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Posted by on 12:49 pm in Uncategorized | Comments Off on Troubleshooting Your Pond Pump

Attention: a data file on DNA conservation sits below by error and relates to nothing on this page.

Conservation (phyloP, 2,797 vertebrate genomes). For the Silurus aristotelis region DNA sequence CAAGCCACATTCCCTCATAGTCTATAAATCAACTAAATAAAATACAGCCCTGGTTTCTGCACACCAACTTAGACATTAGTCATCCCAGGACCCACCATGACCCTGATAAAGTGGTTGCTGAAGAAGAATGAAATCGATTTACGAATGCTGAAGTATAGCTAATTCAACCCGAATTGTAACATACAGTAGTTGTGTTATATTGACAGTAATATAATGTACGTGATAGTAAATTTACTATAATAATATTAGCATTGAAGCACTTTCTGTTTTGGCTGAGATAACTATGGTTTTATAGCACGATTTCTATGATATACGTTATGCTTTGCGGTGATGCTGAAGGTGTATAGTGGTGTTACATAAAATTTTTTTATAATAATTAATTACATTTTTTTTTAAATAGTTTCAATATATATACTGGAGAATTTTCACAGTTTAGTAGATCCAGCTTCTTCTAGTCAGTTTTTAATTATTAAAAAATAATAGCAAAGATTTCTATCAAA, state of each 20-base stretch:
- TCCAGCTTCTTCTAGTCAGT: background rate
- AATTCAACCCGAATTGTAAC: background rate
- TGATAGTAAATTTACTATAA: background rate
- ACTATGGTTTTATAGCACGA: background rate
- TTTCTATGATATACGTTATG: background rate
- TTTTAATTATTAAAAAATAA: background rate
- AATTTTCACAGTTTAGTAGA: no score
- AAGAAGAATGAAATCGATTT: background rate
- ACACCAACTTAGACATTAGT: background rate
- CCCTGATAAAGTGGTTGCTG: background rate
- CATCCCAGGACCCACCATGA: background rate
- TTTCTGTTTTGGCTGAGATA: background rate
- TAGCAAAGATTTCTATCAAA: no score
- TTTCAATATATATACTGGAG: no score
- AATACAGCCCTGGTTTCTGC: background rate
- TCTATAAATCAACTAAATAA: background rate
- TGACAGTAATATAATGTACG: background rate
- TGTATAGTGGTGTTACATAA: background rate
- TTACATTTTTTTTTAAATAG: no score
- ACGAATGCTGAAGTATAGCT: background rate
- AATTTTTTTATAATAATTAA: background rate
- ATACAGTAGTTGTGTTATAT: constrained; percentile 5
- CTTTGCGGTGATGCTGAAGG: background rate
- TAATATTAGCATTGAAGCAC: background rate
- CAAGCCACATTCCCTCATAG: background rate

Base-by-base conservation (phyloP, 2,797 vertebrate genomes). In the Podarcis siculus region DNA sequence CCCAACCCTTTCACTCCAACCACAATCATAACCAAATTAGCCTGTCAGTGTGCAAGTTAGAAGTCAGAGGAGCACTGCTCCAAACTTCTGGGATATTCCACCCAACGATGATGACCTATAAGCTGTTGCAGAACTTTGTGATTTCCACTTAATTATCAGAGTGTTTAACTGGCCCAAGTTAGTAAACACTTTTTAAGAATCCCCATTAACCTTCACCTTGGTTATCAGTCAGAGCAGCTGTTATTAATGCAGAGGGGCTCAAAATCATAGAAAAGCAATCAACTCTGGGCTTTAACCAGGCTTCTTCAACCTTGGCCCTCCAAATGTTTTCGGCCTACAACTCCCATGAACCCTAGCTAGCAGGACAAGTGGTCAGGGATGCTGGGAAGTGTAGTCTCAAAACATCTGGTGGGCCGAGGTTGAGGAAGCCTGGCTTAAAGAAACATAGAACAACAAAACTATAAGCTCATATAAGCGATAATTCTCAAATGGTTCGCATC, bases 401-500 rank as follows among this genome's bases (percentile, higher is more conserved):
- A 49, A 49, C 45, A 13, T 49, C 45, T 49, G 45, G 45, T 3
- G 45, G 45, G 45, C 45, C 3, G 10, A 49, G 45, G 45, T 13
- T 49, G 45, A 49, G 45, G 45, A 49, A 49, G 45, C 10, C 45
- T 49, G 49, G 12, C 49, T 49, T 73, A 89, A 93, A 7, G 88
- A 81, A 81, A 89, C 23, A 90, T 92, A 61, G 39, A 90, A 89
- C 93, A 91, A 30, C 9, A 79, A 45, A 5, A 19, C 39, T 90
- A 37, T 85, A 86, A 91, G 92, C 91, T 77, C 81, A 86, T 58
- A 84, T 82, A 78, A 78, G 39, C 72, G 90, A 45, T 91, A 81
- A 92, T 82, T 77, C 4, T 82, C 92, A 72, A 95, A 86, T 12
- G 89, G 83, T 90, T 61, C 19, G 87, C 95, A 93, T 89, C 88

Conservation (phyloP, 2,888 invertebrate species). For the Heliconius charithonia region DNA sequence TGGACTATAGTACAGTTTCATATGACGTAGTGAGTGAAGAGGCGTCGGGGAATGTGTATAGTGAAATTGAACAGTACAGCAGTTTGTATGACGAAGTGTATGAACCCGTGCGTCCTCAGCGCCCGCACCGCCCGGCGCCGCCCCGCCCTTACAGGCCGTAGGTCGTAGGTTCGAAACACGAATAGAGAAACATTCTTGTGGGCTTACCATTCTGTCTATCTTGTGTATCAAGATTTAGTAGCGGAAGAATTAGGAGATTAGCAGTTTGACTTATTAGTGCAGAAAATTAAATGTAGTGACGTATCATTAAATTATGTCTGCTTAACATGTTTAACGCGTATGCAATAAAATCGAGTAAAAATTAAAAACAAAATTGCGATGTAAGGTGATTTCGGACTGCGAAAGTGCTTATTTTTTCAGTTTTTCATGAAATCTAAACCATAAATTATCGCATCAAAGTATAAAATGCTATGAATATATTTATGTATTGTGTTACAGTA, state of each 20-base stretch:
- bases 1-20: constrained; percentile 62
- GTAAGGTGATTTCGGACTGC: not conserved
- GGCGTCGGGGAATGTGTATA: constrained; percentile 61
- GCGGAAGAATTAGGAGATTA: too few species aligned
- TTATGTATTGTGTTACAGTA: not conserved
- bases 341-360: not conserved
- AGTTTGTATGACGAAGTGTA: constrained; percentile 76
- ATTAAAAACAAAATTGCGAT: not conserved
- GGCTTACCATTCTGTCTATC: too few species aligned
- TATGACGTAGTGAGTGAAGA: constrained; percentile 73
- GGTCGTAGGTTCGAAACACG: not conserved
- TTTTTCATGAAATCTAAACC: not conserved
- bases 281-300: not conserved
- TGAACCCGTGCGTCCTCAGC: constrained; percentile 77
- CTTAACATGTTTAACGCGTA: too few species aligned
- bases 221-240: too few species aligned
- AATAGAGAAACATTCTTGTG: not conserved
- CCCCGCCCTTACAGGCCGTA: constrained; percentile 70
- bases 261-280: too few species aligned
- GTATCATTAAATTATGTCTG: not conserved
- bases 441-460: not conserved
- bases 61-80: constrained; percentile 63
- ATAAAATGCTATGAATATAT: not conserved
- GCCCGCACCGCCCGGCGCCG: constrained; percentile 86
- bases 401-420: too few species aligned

As the proud owner of a gorgeous ornamental pond, you take pride in the relaxation factor it creates. A clean, well maintained pond is a thing of beauty, but if your pump fails, clean and beautiful may be the last words you use to describe this water feature. Regardless of how expensive or how reputable a brand name you buy, if you don’t properly maintain your pond pump, it’s eventually going to give you problems. And while you can always pull your pump, dry it out, and send it back for pond pump repair, if the issue is caused by poor maintenance, odds are good your warranty isn’t going to cover the cost. Common problems that occur with pond pumps include the following — some of which can be prevented by simple regular maintenance: Limescale Buildup If the water in your pond is particularly hard — meaning it contains a lot of minerals — lime can build up on the rotor and form a cement-like material that makes it impossible for the rotor to turn. Soaking your pond pump in vinegar on occasion can help loosen and prevent a full-scale build-up. If you neglect to do so, you’ll likely have to send your pump off for repair.  Blanketweed Also called long-string algae, this aquatic plant produces prolific strings that are just perfect for clogging pond pumps. This type of algae thrives in ornamental ponds that feature shallow water and are located in full sun. The best way to prevent the clogging and eventual breakdown of your pump from blanketweed is to control its growth in your pond. Visit your local pond retailer to find additives that reduce the nutrient levels in your pond. This is the best and most natural method of controlling this invasive aquatic plant.  Dirty Sponge If your pump is a type that uses a pre-filtering sponge, you must remove and clean the sponge intermittently. If you fail to maintain the sponge, it can clog completely and cause the engine to burn out in short order. This type of repair is rarely covered by warranty.  Crushed or Severed Cable Sometimes, the problem isn’t with your pond pump at all. Often damage occurs to cables that are buried underground. Someone could cut into them by digging or crush them by driving over or parking on them. As the pond owner, you may have no idea that this happened. If you send your pump in for repair and no problems are found, it’s time to check the electricity coming into the pump. Worn-Out Thermal Switch  Most pumps must remain submerged in water to continue working properly. If the water level in your pond drops below the level of the pump, the thermal switch may shut the pump off to keep it from burning out. Once the level rises, the pump begins operating again. The problem with this situation is that the thermal switch can wear out after extended periods of turning on and off repeatedly.  Seized Impeller Debris or air in the chamber can cause the pump’s impeller to seize or lock up. When this happens, you’ll be able to hear the pump running, but very little water will move through it. If this happens, the debris must be removed or the impeller kick-started. Don’t try this yourself...